Academia and creativity

Thanks to everyone who left references re: eating disorders. My housemate and I got hold of “Holy Feast, Holy Fast” and “Holy Anorexia”, one each, but sadly we can only get them out of short loan for a week at a time. So my education on the subject of medieval eating disorders will have to be sporadic and tucked in around what I’m actually *supposed* to be doing.

Now here’s a question: does anyone else find that academic work chews up your capacity for other sorts of creative work?

Knowing people like Adrienne J. Odasso, who managed to combine work on an absolutely terrifying-sounding PHD and build up a career as a poet (while I’m spruiking AJO, you could do worse than to read her latest poem published online, Saints Lives at Divine Dirt Quarterly), or the Sydney-based semiotician Nick Riemer, who’s also a poet in his spare time, clearly it is and ought to be possible to be academically productive and creatively.

One of the few things that I regret about coming back to uni, though, is that for me, creative writing and academic work seem to be an either/or. I wrote a lot during high school and first year uni: prose fiction (of age-appropriate dubiousness) and then I hit my stride with poetry in the last year of school.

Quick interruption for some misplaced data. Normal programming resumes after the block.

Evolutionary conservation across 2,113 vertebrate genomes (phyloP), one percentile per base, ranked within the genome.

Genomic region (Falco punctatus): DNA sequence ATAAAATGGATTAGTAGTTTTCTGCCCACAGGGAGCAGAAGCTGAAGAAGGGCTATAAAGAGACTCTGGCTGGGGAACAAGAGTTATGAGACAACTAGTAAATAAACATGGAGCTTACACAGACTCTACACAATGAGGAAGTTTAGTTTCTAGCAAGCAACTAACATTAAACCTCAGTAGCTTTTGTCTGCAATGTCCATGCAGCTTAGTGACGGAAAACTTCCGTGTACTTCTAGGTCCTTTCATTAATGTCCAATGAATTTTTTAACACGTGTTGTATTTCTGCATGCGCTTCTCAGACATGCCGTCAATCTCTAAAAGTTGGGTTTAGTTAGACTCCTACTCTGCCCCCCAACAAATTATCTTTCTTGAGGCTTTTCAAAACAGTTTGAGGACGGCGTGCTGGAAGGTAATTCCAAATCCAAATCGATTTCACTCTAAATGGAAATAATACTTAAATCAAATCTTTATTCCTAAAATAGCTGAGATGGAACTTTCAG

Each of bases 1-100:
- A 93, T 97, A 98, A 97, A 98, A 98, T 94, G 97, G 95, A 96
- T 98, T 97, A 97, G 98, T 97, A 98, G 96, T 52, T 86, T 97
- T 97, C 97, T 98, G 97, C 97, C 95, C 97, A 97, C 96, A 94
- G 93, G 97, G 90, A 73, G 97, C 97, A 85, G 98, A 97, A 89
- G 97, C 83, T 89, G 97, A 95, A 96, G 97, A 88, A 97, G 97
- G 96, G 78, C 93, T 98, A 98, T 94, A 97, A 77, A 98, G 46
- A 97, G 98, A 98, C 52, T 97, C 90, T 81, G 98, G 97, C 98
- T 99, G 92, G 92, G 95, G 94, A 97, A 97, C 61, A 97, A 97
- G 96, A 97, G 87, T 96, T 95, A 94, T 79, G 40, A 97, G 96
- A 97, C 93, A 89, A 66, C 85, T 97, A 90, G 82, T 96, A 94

Thing is: I only seem to be able to write in one format at a time. Midway through second year, something clicked with my essay-writing. I think it was when I had my first senior-level essay (over 3000 words) due, the first paper which really required I think Original Thoughts and present them convincingly. Academic writing has always been a lot tougher than fiction or poetry, more likely to make me want to throw it all in and go off and become an undertaker. But then, I’m in academia for other reasons besides the fun of writing, and I can’t just leave it if it’s no fun, as I might with fiction or poetry. And when it works, there’s the same giddy feeling, the everything-in-the-right-place-and-i-am-just-AWESOME sensation.

But the more academic writing I do, the less likely I am to write anything else (except blogs. Maybe even blogs – observe how this blog died a terrible death in the tail end of honours). I accepted that years ago, traded in my probably-unrealistic and certainly poorly-paid ambition of becoming An Author in for the equally poorly-paid and difficult to achieve ambition of becoming A Medievalist. It feels like betraying my sixteen-year-old self, but them’s the breaks.

Last year, while I was off working for the public circus, two important things happened: